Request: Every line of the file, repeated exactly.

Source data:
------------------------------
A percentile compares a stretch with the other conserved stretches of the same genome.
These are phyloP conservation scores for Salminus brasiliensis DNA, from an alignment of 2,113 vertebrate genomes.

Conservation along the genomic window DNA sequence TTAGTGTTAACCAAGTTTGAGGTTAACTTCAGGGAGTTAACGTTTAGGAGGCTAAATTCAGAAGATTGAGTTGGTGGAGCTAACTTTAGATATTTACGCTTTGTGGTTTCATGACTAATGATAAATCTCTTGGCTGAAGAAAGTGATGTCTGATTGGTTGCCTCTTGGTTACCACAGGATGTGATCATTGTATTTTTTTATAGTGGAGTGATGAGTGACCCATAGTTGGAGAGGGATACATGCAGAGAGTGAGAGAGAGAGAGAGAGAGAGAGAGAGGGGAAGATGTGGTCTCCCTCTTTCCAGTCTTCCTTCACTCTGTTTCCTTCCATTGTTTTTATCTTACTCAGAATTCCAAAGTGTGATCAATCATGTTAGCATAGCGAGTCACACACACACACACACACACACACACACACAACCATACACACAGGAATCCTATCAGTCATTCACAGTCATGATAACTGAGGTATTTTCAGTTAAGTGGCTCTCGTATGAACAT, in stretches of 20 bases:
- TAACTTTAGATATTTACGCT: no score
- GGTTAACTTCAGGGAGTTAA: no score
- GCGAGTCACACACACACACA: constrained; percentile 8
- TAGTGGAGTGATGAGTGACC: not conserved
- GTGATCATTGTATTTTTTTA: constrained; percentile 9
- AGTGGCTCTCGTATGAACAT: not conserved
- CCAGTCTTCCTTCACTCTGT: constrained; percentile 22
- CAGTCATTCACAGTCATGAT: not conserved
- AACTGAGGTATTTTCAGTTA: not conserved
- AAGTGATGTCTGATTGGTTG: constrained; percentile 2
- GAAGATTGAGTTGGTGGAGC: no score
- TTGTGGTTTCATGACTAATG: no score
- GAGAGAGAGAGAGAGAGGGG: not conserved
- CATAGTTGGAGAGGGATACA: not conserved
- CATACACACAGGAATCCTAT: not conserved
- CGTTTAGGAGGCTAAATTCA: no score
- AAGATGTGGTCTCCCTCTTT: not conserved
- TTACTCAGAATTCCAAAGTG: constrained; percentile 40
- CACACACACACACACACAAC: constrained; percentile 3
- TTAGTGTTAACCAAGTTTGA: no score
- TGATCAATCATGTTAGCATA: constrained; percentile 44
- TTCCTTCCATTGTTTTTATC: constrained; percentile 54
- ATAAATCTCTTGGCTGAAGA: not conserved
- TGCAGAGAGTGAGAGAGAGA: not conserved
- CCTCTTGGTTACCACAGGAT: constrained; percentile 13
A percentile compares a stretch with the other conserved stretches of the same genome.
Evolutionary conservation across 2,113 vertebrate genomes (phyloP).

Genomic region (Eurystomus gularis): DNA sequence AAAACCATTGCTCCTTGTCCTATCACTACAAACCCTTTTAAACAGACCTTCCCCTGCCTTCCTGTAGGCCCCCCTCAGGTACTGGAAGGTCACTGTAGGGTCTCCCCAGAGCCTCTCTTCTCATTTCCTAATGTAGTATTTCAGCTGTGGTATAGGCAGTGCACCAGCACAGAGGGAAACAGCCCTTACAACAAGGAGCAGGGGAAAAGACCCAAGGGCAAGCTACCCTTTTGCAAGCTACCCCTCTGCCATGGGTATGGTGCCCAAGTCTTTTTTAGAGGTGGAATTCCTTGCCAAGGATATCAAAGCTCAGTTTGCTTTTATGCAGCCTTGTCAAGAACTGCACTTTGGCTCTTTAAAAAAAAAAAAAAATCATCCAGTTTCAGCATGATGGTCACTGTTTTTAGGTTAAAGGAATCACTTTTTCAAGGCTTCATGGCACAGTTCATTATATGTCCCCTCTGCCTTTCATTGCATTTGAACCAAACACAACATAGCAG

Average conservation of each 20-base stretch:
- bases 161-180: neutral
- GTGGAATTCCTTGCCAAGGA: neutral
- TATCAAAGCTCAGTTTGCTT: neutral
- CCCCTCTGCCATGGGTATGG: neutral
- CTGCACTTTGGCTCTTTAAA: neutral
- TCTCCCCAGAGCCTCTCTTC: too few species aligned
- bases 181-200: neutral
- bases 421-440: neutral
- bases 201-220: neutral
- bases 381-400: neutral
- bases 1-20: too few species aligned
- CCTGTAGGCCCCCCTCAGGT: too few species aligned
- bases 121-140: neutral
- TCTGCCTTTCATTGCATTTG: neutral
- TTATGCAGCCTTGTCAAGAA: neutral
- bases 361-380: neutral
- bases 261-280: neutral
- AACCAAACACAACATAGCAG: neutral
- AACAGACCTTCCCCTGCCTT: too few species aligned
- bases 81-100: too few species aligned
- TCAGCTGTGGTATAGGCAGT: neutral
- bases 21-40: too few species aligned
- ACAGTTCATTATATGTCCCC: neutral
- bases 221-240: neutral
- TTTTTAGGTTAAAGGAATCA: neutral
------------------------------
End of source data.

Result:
A percentile compares a stretch with the other conserved stretches of the same genome.
These are phyloP conservation scores for Salminus brasiliensis DNA, from an alignment of 2,113 vertebrate genomes.

Conservation along the genomic window DNA sequence TTAGTGTTAACCAAGTTTGAGGTTAACTTCAGGGAGTTAACGTTTAGGAGGCTAAATTCAGAAGATTGAGTTGGTGGAGCTAACTTTAGATATTTACGCTTTGTGGTTTCATGACTAATGATAAATCTCTTGGCTGAAGAAAGTGATGTCTGATTGGTTGCCTCTTGGTTACCACAGGATGTGATCATTGTATTTTTTTATAGTGGAGTGATGAGTGACCCATAGTTGGAGAGGGATACATGCAGAGAGTGAGAGAGAGAGAGAGAGAGAGAGAGAGGGGAAGATGTGGTCTCCCTCTTTCCAGTCTTCCTTCACTCTGTTTCCTTCCATTGTTTTTATCTTACTCAGAATTCCAAAGTGTGATCAATCATGTTAGCATAGCGAGTCACACACACACACACACACACACACACACACAACCATACACACAGGAATCCTATCAGTCATTCACAGTCATGATAACTGAGGTATTTTCAGTTAAGTGGCTCTCGTATGAACAT, in stretches of 20 bases:
- TAACTTTAGATATTTACGCT: no score
- GGTTAACTTCAGGGAGTTAA: no score
- GCGAGTCACACACACACACA: constrained; percentile 8
- TAGTGGAGTGATGAGTGACC: not conserved
- GTGATCATTGTATTTTTTTA: constrained; percentile 9
- AGTGGCTCTCGTATGAACAT: not conserved
- CCAGTCTTCCTTCACTCTGT: constrained; percentile 22
- CAGTCATTCACAGTCATGAT: not conserved
- AACTGAGGTATTTTCAGTTA: not conserved
- AAGTGATGTCTGATTGGTTG: constrained; percentile 2
- GAAGATTGAGTTGGTGGAGC: no score
- TTGTGGTTTCATGACTAATG: no score
- GAGAGAGAGAGAGAGAGGGG: not conserved
- CATAGTTGGAGAGGGATACA: not conserved
- CATACACACAGGAATCCTAT: not conserved
- CGTTTAGGAGGCTAAATTCA: no score
- AAGATGTGGTCTCCCTCTTT: not conserved
- TTACTCAGAATTCCAAAGTG: constrained; percentile 40
- CACACACACACACACACAAC: constrained; percentile 3
- TTAGTGTTAACCAAGTTTGA: no score
- TGATCAATCATGTTAGCATA: constrained; percentile 44
- TTCCTTCCATTGTTTTTATC: constrained; percentile 54
- ATAAATCTCTTGGCTGAAGA: not conserved
- TGCAGAGAGTGAGAGAGAGA: not conserved
- CCTCTTGGTTACCACAGGAT: constrained; percentile 13
A percentile compares a stretch with the other conserved stretches of the same genome.
Evolutionary conservation across 2,113 vertebrate genomes (phyloP).

Genomic region (Eurystomus gularis): DNA sequence AAAACCATTGCTCCTTGTCCTATCACTACAAACCCTTTTAAACAGACCTTCCCCTGCCTTCCTGTAGGCCCCCCTCAGGTACTGGAAGGTCACTGTAGGGTCTCCCCAGAGCCTCTCTTCTCATTTCCTAATGTAGTATTTCAGCTGTGGTATAGGCAGTGCACCAGCACAGAGGGAAACAGCCCTTACAACAAGGAGCAGGGGAAAAGACCCAAGGGCAAGCTACCCTTTTGCAAGCTACCCCTCTGCCATGGGTATGGTGCCCAAGTCTTTTTTAGAGGTGGAATTCCTTGCCAAGGATATCAAAGCTCAGTTTGCTTTTATGCAGCCTTGTCAAGAACTGCACTTTGGCTCTTTAAAAAAAAAAAAAAATCATCCAGTTTCAGCATGATGGTCACTGTTTTTAGGTTAAAGGAATCACTTTTTCAAGGCTTCATGGCACAGTTCATTATATGTCCCCTCTGCCTTTCATTGCATTTGAACCAAACACAACATAGCAG

Average conservation of each 20-base stretch:
- bases 161-180: neutral
- GTGGAATTCCTTGCCAAGGA: neutral
- TATCAAAGCTCAGTTTGCTT: neutral
- CCCCTCTGCCATGGGTATGG: neutral
- CTGCACTTTGGCTCTTTAAA: neutral
- TCTCCCCAGAGCCTCTCTTC: too few species aligned
- bases 181-200: neutral
- bases 421-440: neutral
- bases 201-220: neutral
- bases 381-400: neutral
- bases 1-20: too few species aligned
- CCTGTAGGCCCCCCTCAGGT: too few species aligned
- bases 121-140: neutral
- TCTGCCTTTCATTGCATTTG: neutral
- TTATGCAGCCTTGTCAAGAA: neutral
- bases 361-380: neutral
- bases 261-280: neutral
- AACCAAACACAACATAGCAG: neutral
- AACAGACCTTCCCCTGCCTT: too few species aligned
- bases 81-100: too few species aligned
- TCAGCTGTGGTATAGGCAGT: neutral
- bases 21-40: too few species aligned
- ACAGTTCATTATATGTCCCC: neutral
- bases 221-240: neutral
- TTTTTAGGTTAAAGGAATCA: neutral